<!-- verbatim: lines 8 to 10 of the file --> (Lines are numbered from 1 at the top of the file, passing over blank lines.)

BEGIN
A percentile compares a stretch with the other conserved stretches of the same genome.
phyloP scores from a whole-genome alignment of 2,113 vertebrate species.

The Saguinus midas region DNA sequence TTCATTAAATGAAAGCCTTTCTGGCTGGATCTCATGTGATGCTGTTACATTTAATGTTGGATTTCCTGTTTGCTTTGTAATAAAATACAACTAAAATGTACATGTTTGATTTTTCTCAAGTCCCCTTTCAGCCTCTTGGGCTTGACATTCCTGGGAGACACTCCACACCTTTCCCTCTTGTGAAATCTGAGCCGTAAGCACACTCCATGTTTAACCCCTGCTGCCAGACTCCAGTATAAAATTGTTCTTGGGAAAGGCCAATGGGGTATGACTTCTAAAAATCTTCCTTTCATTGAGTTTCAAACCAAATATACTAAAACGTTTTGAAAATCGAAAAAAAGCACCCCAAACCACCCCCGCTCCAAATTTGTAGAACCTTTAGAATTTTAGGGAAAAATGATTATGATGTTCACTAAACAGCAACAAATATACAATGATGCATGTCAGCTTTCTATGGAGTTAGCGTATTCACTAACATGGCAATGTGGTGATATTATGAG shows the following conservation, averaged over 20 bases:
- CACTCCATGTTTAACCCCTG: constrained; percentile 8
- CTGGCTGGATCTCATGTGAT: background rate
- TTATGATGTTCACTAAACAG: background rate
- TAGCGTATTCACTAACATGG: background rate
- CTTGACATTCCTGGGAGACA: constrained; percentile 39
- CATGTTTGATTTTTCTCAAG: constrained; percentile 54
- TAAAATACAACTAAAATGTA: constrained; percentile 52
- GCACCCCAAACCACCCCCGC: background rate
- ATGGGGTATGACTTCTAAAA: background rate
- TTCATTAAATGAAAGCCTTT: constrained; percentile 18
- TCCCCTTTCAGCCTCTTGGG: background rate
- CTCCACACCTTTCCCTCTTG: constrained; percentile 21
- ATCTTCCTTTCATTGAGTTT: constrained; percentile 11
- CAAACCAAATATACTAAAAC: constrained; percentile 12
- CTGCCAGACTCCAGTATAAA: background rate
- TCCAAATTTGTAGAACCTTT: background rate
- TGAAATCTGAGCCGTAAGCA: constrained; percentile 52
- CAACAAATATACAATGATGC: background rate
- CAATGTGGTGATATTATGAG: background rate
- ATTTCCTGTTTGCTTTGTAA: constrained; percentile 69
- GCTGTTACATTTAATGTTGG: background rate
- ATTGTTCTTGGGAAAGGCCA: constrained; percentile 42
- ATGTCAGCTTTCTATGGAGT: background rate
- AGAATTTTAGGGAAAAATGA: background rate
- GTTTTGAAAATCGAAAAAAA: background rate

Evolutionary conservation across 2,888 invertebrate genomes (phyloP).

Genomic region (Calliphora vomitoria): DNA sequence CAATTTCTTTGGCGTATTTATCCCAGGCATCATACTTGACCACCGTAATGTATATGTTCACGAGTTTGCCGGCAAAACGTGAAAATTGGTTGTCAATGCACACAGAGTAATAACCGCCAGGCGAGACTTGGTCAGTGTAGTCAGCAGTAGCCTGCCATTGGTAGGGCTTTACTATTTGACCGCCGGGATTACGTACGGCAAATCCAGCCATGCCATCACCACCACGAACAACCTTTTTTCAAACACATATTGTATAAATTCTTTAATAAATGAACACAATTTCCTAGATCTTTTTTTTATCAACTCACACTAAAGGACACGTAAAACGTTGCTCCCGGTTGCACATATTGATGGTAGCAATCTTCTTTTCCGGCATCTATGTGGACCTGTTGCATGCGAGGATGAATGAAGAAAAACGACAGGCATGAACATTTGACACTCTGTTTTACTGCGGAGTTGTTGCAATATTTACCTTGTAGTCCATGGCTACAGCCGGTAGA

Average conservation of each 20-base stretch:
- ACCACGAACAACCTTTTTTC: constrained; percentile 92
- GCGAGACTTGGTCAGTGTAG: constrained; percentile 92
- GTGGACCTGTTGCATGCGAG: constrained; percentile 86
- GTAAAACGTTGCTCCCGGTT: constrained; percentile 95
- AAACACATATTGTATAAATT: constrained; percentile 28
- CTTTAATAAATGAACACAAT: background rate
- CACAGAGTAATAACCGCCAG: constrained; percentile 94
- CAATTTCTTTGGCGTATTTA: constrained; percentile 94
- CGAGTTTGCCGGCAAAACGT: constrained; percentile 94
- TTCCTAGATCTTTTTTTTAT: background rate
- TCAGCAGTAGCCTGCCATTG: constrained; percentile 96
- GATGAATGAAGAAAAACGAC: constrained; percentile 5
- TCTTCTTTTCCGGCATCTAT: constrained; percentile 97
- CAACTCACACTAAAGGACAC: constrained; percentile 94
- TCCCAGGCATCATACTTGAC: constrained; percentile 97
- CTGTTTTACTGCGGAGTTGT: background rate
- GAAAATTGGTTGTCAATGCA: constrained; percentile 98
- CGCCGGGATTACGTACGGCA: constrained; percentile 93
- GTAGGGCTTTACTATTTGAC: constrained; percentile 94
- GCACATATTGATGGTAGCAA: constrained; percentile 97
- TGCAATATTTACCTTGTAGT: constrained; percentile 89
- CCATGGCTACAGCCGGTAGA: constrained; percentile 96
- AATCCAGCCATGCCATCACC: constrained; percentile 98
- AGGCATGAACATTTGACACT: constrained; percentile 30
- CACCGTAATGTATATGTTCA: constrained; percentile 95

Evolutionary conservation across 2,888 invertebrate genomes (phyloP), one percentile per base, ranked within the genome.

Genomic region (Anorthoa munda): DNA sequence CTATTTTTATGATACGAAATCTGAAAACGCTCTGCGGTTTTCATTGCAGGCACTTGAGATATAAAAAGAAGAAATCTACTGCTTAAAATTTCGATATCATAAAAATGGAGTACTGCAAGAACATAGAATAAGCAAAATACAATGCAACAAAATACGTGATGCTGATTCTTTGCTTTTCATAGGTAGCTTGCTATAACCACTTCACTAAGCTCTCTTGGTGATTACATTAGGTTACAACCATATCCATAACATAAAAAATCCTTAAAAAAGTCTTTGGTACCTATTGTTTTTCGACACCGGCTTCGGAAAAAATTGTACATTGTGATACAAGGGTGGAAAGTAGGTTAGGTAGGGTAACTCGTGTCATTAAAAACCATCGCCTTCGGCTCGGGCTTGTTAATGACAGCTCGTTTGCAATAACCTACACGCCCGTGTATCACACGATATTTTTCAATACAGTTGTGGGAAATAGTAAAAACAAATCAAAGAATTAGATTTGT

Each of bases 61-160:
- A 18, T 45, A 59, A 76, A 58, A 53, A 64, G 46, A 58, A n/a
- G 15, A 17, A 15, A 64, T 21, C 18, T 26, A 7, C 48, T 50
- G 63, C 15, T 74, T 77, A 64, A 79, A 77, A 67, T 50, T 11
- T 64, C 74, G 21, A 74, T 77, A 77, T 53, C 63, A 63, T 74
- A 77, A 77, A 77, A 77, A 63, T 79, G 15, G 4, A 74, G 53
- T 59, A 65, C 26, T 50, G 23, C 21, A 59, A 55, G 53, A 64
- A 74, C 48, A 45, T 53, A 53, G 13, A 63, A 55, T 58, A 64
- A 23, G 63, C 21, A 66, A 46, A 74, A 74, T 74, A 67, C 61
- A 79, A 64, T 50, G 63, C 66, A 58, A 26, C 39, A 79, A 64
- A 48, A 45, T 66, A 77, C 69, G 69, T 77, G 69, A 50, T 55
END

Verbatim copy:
- CTTGACATTCCTGGGAGACA: constrained; percentile 39
- CATGTTTGATTTTTCTCAAG: constrained; percentile 54
- TAAAATACAACTAAAATGTA: constrained; percentile 52